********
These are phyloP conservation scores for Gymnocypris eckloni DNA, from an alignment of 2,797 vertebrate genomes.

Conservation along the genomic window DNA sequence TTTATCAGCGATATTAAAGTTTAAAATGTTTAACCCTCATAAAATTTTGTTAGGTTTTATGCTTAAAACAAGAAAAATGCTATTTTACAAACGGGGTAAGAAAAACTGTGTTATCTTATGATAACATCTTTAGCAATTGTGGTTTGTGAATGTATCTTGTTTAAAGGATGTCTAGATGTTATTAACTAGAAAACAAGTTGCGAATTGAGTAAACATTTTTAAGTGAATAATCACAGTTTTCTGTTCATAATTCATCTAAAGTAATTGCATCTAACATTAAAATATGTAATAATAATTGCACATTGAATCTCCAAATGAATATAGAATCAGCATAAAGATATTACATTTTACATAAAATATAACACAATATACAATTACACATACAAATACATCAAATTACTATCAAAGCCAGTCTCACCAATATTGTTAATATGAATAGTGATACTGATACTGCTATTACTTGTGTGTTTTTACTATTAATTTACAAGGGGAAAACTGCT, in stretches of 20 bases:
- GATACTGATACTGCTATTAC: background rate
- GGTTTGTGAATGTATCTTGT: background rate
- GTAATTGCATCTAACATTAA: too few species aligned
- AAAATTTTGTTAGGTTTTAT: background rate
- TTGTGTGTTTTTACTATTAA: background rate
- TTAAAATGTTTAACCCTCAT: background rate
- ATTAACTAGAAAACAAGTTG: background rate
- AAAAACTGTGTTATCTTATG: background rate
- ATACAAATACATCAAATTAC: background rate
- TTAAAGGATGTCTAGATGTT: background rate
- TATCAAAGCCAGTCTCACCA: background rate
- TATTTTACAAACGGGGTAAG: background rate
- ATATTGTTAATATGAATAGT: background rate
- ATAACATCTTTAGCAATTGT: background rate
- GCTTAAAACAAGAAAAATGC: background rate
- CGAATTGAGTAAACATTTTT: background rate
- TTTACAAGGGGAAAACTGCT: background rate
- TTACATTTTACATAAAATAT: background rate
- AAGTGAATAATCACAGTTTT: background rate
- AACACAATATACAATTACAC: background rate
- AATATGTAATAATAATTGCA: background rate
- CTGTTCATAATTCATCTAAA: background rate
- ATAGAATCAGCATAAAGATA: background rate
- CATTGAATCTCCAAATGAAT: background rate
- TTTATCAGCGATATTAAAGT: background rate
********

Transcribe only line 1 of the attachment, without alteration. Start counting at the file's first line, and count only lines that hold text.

These are phyloP conservation scores for Gymnocypris eckloni DNA, from an alignment of 2,797 vertebrate genomes.